Pre-Planning: Branching Storylines

PREVIOUS: Shadowrun: Denver – Campaign Introduction
NEXT: Pre-Planning: The Three Act Structure

One of the things I definitely want to include in the new campaign is a branching storyline. The Shadowrun system by way of its standard storytelling, mercenary types for hire, tends to play in a somewhat linear fashion.

The team is typically offered a mission by a Johnson prepared by the GM.  A good GM can work multiple missions into an overarching plot of some kind, but the team gets little choice in what kinds of missions they want to run (other than asking the GM to design a session around something that interests them).

To an extent, I don’t want to abandon the team/cliant relationship where they are hired to complete a job. It also makes for a good session length. A single mission can be designed to last approximately four hours, or the length of our average play session. The whole thing can be wrapped up neatly in a single evening of playing and then the next new plot picked up the next time we get together.

While I plan to keep the standard mission structure, I would like to offer the team some choice in how they approach the missions presented. While laying out my overall story line I intentionally wrote miniature story arcs that could be played in multiple orders. Along the way, there are storyline “gates” which will require all previous missions to be completed before advancing to further missions.

The intent is to allow the team to pick between multiple missions of different plotlines that are presented to them but still have them complete all missions by the end of the campaign. To further emphasize the player choice, bonuses or disadvantages for taking one job before another would be applied based on how quickly they chose to do a mission or how long they put it off.

For example, after completing the end of one small campaign arc the team could be presented with two Mr Johnson’s who want to offer the team jobs as part of Plotline A. Both missions are seemingly unrelated at this time. The team could also find out that the sister of one of the players was kidnapped by gangers and could have to rescue her as the first mision in Plotline B. (see the diagram below)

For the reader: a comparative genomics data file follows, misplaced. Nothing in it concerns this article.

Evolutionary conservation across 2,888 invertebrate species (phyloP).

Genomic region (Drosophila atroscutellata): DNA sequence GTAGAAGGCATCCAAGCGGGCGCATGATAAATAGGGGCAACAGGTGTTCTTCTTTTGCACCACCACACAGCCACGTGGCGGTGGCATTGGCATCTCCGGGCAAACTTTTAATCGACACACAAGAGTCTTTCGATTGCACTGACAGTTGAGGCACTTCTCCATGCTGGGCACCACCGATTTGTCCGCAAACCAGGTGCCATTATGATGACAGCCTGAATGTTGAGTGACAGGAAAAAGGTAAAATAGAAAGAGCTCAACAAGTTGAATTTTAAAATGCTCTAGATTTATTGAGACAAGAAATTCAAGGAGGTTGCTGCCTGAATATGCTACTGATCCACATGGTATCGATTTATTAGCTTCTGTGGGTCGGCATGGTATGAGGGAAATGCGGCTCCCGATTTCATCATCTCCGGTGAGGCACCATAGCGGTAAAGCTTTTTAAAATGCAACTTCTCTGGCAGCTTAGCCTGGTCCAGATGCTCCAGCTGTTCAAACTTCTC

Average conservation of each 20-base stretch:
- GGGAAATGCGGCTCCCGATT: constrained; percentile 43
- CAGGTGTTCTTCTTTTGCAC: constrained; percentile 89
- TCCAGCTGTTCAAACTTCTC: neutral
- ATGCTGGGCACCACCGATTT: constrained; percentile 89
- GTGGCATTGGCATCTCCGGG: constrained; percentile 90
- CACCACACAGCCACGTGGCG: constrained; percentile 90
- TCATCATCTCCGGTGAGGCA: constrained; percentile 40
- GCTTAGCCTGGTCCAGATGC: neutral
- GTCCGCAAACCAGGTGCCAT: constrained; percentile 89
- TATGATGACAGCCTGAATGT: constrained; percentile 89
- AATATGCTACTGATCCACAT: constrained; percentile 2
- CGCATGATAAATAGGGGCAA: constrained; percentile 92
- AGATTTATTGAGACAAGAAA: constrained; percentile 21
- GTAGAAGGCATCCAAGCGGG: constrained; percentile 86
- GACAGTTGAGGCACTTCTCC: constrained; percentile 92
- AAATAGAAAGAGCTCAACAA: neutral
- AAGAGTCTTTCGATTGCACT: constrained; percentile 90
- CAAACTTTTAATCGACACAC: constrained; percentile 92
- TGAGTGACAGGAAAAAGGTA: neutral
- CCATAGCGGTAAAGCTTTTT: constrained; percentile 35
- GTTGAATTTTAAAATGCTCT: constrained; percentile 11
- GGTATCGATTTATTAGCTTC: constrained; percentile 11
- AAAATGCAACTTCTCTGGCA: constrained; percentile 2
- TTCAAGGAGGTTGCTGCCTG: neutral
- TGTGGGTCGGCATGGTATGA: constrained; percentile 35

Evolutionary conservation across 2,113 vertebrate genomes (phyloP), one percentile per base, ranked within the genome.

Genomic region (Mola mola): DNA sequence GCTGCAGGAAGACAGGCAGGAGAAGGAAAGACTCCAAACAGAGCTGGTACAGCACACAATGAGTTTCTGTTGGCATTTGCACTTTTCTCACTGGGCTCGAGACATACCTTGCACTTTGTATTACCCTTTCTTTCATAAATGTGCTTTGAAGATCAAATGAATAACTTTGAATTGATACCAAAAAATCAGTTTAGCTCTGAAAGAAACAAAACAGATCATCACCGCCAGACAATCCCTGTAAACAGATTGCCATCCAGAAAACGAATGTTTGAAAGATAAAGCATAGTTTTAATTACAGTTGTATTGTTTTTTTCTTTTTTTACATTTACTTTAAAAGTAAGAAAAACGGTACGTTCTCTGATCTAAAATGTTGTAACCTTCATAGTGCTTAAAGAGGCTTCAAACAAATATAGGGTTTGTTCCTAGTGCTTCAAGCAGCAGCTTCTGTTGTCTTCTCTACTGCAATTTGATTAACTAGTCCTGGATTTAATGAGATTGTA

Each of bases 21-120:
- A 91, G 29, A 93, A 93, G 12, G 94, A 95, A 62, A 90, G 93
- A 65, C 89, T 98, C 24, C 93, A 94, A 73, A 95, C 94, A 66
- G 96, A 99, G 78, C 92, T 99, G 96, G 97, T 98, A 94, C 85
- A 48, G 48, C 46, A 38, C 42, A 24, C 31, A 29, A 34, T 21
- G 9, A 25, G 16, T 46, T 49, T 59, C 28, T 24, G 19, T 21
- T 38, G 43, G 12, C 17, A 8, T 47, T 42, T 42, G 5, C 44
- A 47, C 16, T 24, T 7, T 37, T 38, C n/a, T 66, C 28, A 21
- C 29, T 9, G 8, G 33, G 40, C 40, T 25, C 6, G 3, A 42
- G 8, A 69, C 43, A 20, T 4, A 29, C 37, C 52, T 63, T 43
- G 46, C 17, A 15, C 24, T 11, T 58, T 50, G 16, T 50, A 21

Campaign Story Arc Example

By choosing to persue personal interests over professional interests and performing Mission 2-1A first, the team may get the advantage of taking the gang by surprise, catching up with them just as they get the player’s sister back to their hideout. However, by putting off the professional jobs the jobs may get more difficult or Mr Johnson may pay the team less or a smaller up front portion for putting him off. Ultimately, they still get to do all three missions.

If the team chose to do Mission 2-1A first, then for the next run they can choose between four missions: 1-1A, 1-1B, 2-2A or 2-2B. The First Act set of missions introduces the team to characters and themes that will be present throughout that mini story arc. The Second Act builds the centeral conflict of the story arc and brings the story to a head in the final mission, the Third Act mission for that plotline.

To continue from one act of a plot line to another, the players have to pass Plot Gates that require you to complete any missions in that plotline. Such as in Plot B the team can continue onto the Second Act after copmleting Mission 2-1A. After that, they cannot continue onto the Third Act until they complete both Mission 2-2A and 2-2B, though they can do those missions in either order. Of course, anywhere in there they could go back to complete Mission 1-1A or 1-1B, which they must complete to move onto the Second Act mission in Plotline A.

The team can potentially evenly progress through multiple plot lines simultaniously, completing all First Act missions before moving onto Second Act missions. They could also completely focus on a single plot, finishing Plot A completely before even starting Plot B. They could also do a combination of both.

Hopefully, the end result will be that the players have the option of choosing what missions interest them the most. The player choices of where to focus should also carry in game weight as the decisions they make give them bonuses or disadvantages that affect the mission, their rewards, or the overall plot.

– Geoff

PREVIOUS: Shadowrun: Denver – Campaign Introduction
NEXT: Pre-Planning: The Three Act Structure

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